This is nothing short of astonishing: to stifle debate over the country's most contentious issue, 86 percent of the parliament joined forces to marginalize the 14 percent that disagrees. The two major blocs diluted their already tepid differences to exclude the insurgent, populist party. Mattias Karlsson, the acting SD leader accurately notes that with this deal, his party has become the only real opposition.
In the long term, however, things look good for SD, which will likely gain from this undemocratic sleight of hand. Swedes, long accustomed to democracy, do not appreciate a backroom arrangement that almost surely nullifies their votes in 2018. They don't like its bullying quality. Nor do they take well to removing a highly controversial issue from consideration. And when the time comes to "throw the bums out," as always it does, the Sweden Democrats will offer the only alternative to the tired, fractious coalition that will have been in power for eight long years – during which time immigration problems will alarm yet more voters.
In other words, this blatant act of suppression is spurring the very debate it is intended to quash. Before too long, the supreme issue of national suicide might actually be discussed.
Mr. Pipes (DanielPipes.org, @DanielPipes) is president of the Middle East Forum. © 2014 by Daniel Pipes. All rights reserved.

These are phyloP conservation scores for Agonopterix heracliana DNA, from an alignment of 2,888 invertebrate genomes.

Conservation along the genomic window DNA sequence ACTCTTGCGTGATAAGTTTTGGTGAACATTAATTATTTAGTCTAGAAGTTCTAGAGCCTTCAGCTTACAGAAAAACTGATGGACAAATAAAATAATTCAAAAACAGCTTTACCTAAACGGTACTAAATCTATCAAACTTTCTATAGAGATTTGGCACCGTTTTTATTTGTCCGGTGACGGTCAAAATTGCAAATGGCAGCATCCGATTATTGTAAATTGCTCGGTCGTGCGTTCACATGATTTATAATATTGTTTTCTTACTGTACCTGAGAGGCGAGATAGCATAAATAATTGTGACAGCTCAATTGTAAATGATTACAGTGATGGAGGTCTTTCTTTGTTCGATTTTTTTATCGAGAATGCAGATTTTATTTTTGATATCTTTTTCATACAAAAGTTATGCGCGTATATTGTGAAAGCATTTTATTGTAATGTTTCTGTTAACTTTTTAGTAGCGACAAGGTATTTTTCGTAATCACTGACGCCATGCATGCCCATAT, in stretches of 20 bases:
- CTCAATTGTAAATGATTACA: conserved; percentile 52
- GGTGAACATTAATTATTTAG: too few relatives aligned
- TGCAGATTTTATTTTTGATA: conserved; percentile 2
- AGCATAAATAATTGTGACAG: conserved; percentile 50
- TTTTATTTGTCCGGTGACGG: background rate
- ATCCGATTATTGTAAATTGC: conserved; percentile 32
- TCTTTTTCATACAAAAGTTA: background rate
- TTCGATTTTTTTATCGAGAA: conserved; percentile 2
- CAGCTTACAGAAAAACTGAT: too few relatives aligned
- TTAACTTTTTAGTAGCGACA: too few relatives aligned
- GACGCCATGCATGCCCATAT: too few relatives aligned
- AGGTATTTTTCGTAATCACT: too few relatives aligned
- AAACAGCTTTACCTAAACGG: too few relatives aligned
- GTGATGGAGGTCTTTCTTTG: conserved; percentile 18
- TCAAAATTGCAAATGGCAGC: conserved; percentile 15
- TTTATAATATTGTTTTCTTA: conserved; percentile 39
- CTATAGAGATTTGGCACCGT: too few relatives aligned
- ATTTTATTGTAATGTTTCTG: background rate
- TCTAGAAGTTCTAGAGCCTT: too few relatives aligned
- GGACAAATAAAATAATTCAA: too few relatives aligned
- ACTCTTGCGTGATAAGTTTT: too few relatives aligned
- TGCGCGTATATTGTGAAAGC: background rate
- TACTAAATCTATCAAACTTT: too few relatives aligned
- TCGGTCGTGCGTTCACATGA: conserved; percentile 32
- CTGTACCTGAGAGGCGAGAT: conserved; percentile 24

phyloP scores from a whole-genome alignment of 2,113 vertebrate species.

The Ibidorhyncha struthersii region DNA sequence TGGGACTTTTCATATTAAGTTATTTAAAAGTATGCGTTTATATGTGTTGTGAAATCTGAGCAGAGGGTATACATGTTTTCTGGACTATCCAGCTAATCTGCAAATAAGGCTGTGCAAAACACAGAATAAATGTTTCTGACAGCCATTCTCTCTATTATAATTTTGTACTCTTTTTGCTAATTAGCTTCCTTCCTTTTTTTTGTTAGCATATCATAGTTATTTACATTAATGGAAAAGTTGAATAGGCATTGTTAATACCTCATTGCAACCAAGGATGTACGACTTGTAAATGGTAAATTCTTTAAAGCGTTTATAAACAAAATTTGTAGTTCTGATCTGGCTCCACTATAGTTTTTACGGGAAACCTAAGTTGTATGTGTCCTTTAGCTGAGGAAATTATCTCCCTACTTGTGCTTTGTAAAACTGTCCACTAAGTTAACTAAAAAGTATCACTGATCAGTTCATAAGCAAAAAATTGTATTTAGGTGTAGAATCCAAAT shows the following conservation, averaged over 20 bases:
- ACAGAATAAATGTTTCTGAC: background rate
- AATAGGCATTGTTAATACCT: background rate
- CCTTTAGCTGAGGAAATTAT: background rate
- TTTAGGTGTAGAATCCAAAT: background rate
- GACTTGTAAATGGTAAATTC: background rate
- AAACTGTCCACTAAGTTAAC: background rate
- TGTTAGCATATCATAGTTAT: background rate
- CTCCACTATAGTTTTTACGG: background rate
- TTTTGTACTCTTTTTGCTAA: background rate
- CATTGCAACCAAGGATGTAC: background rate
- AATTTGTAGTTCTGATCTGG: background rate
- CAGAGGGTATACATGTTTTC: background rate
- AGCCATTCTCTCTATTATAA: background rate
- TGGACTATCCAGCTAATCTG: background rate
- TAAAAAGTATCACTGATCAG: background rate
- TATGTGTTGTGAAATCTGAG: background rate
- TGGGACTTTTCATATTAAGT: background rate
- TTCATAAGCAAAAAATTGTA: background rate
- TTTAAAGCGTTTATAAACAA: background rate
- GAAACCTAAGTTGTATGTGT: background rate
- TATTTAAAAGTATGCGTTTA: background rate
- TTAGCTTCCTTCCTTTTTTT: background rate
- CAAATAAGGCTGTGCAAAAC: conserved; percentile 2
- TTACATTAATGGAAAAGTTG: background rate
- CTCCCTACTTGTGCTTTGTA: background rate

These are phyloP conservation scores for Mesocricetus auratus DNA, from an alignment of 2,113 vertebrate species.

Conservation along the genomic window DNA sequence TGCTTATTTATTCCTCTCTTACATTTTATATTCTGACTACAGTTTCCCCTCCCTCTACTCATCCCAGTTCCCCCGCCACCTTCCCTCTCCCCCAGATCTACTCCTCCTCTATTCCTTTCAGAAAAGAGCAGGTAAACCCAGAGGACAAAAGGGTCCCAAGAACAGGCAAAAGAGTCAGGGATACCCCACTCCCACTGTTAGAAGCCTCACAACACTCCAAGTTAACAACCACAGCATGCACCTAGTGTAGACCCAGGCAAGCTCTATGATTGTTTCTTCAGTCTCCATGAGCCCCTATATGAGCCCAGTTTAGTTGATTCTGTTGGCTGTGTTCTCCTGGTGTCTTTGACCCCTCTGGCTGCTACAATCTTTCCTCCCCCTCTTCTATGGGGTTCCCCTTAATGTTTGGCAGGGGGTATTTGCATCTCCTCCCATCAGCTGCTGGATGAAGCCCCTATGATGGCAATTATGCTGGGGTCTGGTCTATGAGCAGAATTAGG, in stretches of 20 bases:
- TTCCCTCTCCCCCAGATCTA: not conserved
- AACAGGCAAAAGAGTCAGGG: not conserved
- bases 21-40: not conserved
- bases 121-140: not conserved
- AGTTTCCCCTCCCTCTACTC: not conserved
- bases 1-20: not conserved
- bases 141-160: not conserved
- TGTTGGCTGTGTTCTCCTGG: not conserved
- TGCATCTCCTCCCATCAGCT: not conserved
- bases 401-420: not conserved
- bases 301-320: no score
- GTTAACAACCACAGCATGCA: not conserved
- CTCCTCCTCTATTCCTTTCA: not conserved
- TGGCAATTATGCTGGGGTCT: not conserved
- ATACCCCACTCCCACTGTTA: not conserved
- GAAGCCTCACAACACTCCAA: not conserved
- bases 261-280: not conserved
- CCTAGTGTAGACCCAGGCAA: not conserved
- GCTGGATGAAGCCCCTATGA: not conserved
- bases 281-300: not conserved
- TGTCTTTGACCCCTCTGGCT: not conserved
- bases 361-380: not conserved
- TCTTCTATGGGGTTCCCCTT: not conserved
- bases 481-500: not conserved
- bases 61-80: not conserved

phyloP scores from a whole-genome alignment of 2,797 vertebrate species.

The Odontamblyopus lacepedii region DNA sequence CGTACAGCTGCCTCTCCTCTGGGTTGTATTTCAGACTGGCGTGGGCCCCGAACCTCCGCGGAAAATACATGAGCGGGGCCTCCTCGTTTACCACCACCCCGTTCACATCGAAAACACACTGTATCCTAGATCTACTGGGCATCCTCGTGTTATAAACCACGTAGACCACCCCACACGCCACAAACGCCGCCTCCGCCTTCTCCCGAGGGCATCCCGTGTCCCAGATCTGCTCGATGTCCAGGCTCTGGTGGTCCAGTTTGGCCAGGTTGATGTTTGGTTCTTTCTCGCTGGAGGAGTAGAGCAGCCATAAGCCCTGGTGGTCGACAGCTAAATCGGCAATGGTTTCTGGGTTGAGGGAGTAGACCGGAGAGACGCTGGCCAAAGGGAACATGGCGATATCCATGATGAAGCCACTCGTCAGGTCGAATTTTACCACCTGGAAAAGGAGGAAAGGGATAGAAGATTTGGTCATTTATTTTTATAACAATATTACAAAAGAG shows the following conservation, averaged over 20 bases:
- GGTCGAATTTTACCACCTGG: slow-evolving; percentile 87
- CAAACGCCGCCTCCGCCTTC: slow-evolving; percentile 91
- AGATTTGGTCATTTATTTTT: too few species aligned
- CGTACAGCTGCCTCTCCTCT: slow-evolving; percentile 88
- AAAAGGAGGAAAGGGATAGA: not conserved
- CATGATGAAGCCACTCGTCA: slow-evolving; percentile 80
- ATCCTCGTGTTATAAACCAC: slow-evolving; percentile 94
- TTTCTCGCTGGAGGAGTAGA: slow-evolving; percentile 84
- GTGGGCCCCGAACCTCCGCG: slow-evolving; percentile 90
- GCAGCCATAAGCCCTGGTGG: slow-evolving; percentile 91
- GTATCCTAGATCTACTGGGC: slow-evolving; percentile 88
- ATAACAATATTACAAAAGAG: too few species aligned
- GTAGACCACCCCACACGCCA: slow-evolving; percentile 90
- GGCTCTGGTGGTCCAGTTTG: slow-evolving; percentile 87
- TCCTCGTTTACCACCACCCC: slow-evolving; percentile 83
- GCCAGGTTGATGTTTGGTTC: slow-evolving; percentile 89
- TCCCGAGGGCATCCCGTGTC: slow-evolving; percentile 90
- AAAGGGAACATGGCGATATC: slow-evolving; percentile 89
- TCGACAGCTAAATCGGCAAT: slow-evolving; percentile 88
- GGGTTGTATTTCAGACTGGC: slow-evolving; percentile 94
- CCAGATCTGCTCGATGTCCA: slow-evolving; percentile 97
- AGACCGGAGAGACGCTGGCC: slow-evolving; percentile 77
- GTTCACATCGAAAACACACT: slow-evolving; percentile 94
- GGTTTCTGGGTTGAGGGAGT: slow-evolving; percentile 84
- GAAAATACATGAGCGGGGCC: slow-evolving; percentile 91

Dec. 30, 2014 update: Simon Johnson and Johan Sennero of Reuters find that the SD won't have to wait long to benefit from the "December Agreement":
A deal between Sweden's mainstream political parties aimed at neutralizing the far-right and avoiding a snap election could backfire by legitimizing the nationalist Sweden Democrats as the main opposition and focusing debate on immigration. ... "The Sweden Democrats have strong momentum among voters and I don't think this agreement is going to stop that," said Magnus Hagevi, political scientist at Linnaeus University. "If they can get voters to see them as the only opposition party, that could win them support."
Polls find one in three Swedes seeing the deal as undemocratic and SD's support to be up to 17 percent.
Feb. 2, 2015 update: I wrote above that "To state that there exists a Swedish culture worth preserving meets with puzzlement." Here is an example, from the leading Social Democrat politician Mona Sahlin: asked in 2002, "What is Swedish culture?" she memorably replied:
I've often had that question but I cannot figure out what Swedish culture is. I think that is what makes many Swedes so envious of immigrant groups. You have a culture, an identity, a history, something that binds you together. What do we have? We have Midsummer's Eve and such corny things.
Oct. 10, 2015 update: The Christian Democrats, one of the four "conservative" parties of the Alliance that signed on to the December Agreement, has now rejected it by a 151-103 vote at a party conference, prompting its allies to follow its lead and creating the premise for a collapse of the Socialist-led government and snap elections. As the Sweden Democrats are gaining support at the expense of the other parties, the others are reluctant to go to the voters and may still find some mechanism to avoid doing so. Comment: This development would seem to confirm the prediction (see the Dec. 30, 2014 update) that the agreement would not last long, and certainly not until 2022.